In a tribute to Aaron Swartz, the 26-year-old cyber activist who committed suicide earlier this month, computer hackers took down the website of the Massachusetts Institute of Technology for an hour on Tuesday.
Outside viewers who visited the university’s web domain between 11:58 a.m. and 1:05 p.m. saw a black page with white text reading, “R.I.P. Aaron Swartz, Hacked by grand wizard of Lulzsec, Sabu.” The student newspaper, The Tech, reported the outage—at least the second time in the last month that MIT has been hacked.
The weekend after Swartz’s suicide, MIT’s website was down for a few hours, and some areas of the website were turned into a memorial page for Swartz. According to the Tech, last Saturday there was also a 10-hour e-mail outage.
Spokeswoman Kimberly Allen said in a statement that Tuesday’s outage affected those who were trying to access the website from outside MIT. E-mail correspondence within MIT was not affected.
MIT’s Information Services & Technology “was made aware of the problem via automated email from the domain registrar to MIT indicating that MIT’s Domain Name Servers had been changed,” Allen wrote. “MIT’s domain rights and the mit.edu domain were returned to MIT’s control at 1:05 p.m.”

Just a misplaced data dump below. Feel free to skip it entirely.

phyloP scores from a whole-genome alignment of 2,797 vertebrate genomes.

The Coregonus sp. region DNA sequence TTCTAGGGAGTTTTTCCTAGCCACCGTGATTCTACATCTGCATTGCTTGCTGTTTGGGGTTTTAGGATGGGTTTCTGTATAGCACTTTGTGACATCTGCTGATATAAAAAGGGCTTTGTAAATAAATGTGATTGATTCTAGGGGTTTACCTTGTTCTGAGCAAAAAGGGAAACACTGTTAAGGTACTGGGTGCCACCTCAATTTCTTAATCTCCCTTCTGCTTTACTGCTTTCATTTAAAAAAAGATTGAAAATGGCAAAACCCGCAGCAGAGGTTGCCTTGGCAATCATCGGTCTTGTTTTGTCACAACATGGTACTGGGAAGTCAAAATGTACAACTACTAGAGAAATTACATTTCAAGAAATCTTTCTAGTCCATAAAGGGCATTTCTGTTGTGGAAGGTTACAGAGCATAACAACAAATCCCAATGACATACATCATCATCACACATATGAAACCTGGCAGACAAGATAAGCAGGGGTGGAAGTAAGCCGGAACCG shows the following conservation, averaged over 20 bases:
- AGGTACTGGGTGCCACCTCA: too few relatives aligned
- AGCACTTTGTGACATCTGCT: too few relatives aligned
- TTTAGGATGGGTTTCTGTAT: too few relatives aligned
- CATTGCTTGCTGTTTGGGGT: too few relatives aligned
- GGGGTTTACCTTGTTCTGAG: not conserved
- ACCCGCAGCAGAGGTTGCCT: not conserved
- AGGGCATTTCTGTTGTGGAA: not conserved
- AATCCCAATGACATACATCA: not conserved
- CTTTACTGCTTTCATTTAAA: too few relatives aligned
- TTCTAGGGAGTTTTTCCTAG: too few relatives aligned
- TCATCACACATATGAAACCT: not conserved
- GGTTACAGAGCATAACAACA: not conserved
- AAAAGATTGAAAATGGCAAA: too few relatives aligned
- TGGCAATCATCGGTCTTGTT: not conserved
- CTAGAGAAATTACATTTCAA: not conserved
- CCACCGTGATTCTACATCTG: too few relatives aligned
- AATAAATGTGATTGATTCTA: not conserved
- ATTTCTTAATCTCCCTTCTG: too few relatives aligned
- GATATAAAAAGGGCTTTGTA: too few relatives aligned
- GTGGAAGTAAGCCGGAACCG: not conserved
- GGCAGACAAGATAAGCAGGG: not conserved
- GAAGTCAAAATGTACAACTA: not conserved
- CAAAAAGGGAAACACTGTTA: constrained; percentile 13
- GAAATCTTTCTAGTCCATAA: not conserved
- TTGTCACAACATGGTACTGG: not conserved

The Tech reported that people who visited the website were redirected from the usual servers to a web page hosted by a security company called CloudFlare.
Matthew Prince, co-founder and chief executive of the company, wrote in an e-mail that CloudFlare was not hacked.
A person who “obtained unauthorized control” over the mit.edu domain used CloudFlare’s Domain Name Servers to host the domain, Prince wrote. “We worked with MIT immediately upon becoming aware of the situation to restore access to their domain.”
According to the Tech, the hacked webpage included the name of a hacker, Sabu, and a hacker group called LulzSec. It also said, “God Bless America, Down with Anonymous” and played the National Anthem.